Is Ellison next wandering DT to find a home?

Posted by ESPN.com's Paul Kuharsky

In Atiyyah Ellison's media guide entry, his year-by-year bio has just a two-word edge on this lengthy transaction history:

TRANSACTIONS: Originally a third round (89th pick overall) draft choice by Carolina in 2005 NFL Draft ... Waived by Carolina on 9/3/05 ... Signed by Carolina to the practice squad on 9/5/05 ... Signed by Carolina to the 53-man roster from the practice squad on 9/14/05 ... Waived by Carolina on 9/24/05 ... Signed by Carolina to the practice squad on 9/27/05 ... Signed by Carolina to the 53-man roster from the practice squad on 10/31/05 ... Waived by Carolina on 9/2/06 ... Signed by Houston on 9/3/06 ... Waived by Houston on 9/7/06 ... Signed by Baltimore to the practice squad on 9/12/06 ... Signed by Baltimore to the 53-man roster from the practice squad on 12/4/06 ... Waived by Baltimore on 9/1/07 ... Signed by Baltimore to the practice squad on 9/2/07 ... Signed by San Francisco off the Baltimore practice squad on 9/5/07 ... Waived by San Francisco 8/30/08 ... Signed to San Francisco practice squad 8/31/08 ... Signed by Jacksonville off San Francisco practice squad on 12/10/08.

He shakes his head and grins when he talks about the 18 moves -- "I've been everywhere," he said -- but remains surprisingly upbeat and optimistic that No. 18 will be the big winner, that he's finally found a home with the Jaguars.

"Being a third-round pick and then getting cut and put on the practice squad, people see that and think, 'Something's got to be wrong with him' or 'Something is up with him' or 'He was drafted too high,' I honestly couldn't tell you one specific thing," Ellison said.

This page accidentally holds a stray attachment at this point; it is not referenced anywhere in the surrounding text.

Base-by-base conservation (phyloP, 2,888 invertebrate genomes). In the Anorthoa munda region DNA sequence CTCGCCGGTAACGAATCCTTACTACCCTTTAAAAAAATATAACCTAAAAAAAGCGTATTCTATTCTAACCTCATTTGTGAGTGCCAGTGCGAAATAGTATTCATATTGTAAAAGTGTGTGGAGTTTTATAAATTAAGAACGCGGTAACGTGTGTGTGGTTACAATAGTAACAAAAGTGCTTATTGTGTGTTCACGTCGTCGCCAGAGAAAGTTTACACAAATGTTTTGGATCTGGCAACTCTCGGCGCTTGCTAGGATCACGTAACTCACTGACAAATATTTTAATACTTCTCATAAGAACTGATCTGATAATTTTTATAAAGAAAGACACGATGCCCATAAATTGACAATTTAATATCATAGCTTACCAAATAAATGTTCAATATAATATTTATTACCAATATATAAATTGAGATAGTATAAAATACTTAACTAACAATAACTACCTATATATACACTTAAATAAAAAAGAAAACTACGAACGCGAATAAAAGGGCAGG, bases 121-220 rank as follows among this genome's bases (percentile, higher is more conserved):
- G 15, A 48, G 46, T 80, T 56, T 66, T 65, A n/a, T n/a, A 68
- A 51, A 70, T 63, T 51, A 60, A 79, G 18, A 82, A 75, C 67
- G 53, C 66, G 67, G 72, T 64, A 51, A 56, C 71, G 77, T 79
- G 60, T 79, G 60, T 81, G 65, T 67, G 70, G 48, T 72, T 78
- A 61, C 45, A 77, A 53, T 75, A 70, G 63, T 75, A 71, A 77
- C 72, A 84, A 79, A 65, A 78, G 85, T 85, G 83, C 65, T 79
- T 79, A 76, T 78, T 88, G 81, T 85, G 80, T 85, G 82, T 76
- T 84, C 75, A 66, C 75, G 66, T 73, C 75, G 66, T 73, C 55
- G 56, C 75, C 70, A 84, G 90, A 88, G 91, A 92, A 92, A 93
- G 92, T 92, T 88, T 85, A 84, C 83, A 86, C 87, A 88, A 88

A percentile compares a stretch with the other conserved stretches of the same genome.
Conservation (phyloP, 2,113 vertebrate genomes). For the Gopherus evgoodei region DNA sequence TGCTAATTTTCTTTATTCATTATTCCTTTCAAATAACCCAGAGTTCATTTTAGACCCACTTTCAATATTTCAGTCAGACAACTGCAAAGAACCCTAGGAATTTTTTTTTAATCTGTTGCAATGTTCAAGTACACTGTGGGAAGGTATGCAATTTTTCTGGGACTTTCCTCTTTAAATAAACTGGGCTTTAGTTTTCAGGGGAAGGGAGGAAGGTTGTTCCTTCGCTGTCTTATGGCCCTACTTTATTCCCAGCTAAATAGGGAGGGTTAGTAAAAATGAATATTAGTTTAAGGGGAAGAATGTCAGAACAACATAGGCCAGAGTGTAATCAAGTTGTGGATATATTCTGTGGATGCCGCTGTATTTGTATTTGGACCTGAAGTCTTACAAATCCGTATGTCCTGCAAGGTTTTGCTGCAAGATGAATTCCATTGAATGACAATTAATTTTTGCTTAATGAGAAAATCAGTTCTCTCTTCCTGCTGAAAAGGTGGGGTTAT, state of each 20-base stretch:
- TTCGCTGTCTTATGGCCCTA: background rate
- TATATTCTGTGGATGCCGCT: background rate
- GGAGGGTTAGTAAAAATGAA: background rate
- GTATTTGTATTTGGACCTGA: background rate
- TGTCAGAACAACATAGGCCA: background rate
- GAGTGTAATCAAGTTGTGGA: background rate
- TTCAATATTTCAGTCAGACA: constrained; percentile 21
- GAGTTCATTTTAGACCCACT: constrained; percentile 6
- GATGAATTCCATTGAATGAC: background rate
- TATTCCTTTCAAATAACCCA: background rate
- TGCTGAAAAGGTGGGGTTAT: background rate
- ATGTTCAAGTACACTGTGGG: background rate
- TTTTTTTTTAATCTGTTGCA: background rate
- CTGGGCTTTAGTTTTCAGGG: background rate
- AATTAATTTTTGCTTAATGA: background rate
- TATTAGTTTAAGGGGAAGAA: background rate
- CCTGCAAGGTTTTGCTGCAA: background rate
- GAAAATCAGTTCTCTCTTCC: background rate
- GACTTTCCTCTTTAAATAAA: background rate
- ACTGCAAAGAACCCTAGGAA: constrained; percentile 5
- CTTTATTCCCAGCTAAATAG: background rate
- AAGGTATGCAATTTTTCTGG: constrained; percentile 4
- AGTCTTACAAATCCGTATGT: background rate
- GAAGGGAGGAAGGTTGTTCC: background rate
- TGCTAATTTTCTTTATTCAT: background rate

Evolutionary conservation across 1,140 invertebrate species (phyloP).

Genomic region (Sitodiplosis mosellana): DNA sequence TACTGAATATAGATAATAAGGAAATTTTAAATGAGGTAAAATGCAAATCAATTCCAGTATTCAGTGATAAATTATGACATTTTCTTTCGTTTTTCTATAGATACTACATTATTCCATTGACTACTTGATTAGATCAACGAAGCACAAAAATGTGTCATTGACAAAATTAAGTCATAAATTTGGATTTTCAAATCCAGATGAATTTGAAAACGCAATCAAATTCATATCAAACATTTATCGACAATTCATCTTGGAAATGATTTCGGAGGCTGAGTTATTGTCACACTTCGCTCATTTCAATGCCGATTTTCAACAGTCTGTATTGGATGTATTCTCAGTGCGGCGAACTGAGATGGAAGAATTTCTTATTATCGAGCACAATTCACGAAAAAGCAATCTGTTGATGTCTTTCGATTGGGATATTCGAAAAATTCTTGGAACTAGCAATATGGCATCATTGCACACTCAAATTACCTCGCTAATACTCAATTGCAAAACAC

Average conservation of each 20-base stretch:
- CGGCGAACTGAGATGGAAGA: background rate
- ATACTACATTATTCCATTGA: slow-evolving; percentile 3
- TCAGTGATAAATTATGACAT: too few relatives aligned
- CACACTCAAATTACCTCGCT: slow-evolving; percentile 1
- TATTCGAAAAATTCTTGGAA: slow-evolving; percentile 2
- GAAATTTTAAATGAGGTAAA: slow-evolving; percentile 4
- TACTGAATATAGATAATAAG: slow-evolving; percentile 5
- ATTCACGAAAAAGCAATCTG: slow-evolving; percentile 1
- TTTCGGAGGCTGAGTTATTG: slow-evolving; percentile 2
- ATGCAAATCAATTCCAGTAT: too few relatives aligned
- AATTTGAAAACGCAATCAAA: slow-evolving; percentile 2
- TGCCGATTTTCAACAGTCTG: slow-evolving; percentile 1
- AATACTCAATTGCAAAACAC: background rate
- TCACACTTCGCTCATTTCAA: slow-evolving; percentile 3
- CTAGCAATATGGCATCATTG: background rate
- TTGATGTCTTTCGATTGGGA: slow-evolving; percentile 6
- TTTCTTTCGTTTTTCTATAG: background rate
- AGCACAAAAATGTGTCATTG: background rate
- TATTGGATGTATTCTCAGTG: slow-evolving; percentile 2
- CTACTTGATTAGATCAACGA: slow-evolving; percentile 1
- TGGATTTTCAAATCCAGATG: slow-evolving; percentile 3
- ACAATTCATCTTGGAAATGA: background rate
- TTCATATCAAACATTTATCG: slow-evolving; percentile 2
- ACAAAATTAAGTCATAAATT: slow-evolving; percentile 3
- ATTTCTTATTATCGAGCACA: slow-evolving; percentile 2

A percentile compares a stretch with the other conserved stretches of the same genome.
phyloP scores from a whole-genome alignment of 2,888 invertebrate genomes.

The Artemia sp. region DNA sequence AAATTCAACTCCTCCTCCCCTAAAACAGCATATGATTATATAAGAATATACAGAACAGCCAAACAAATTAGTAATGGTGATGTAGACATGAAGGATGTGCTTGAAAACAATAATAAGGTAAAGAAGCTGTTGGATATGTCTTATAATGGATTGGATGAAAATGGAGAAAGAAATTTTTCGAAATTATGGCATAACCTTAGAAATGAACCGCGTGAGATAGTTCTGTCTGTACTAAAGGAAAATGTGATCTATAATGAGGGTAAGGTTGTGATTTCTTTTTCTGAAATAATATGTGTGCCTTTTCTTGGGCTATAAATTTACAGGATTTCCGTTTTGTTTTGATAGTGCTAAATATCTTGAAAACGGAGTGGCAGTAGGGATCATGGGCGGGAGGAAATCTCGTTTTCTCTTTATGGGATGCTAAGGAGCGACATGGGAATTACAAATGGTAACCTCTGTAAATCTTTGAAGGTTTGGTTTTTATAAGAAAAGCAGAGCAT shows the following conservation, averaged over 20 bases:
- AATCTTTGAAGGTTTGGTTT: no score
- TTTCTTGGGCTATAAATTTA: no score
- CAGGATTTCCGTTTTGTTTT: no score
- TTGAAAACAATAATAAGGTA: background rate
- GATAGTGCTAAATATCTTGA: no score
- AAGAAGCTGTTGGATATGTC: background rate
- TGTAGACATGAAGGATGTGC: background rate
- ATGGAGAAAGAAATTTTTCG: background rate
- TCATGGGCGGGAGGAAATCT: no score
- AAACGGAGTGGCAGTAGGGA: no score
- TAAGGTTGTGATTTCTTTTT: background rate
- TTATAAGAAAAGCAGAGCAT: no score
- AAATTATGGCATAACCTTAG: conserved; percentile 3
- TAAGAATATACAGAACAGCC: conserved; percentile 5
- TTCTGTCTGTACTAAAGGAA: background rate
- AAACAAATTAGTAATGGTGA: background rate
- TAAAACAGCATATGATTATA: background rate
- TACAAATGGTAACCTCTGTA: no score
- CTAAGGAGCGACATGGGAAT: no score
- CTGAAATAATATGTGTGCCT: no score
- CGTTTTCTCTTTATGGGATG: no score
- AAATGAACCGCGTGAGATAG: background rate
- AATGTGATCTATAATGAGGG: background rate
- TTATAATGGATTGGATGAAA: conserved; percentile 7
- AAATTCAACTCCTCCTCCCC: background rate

"Every place I've been, nobody's flat out told me, 'You're not good enough for this' or 'You're not good enough for that.' It's just I've got to put everything together and just make a run for it."

Ellison is hardly alone. The league features plenty of defensive tackles who've bounced around, tantalizing teams with combinations of height and weight, speed and strength, then not fitting the style of play those clubs seek.

And so they wander, as Ellison and two former teammates in Carolina, Tony Brown and Jovan Haye, have done.

"Really it happens in all positions, but D tackle is kind of a fickle position as far as what exactly you are asking them to do," Titans defensive coordinator Chuck Cecil said. "The body might look the same, but the mind and the feet react differently.

"The biggest thing is that some guys are built to go down the line and take up space and some guys are built to go upfield, be more aggressive and rush. That's two completely and totally different skills sets you are talking about."

ESPN.com's NFC West maven Mike Sando keeps track of starting lineups, and on his list of projected starting defensive tackles he found 21 drafted by one team but playing for another.

They cover a wide range. Baltimore's Kelly Gregg was a sixth-rounder in Cincinnati in 1999, but wasn't an impact guy there or in Philadelphia. Now he's a mainstay in Baltimore. Aubrayo Franklin started only one game in four seasons with the Ravens after they drafted him in the fifth round in 2003, but he is a two-year starter with the 49ers and finished last season on the upswing.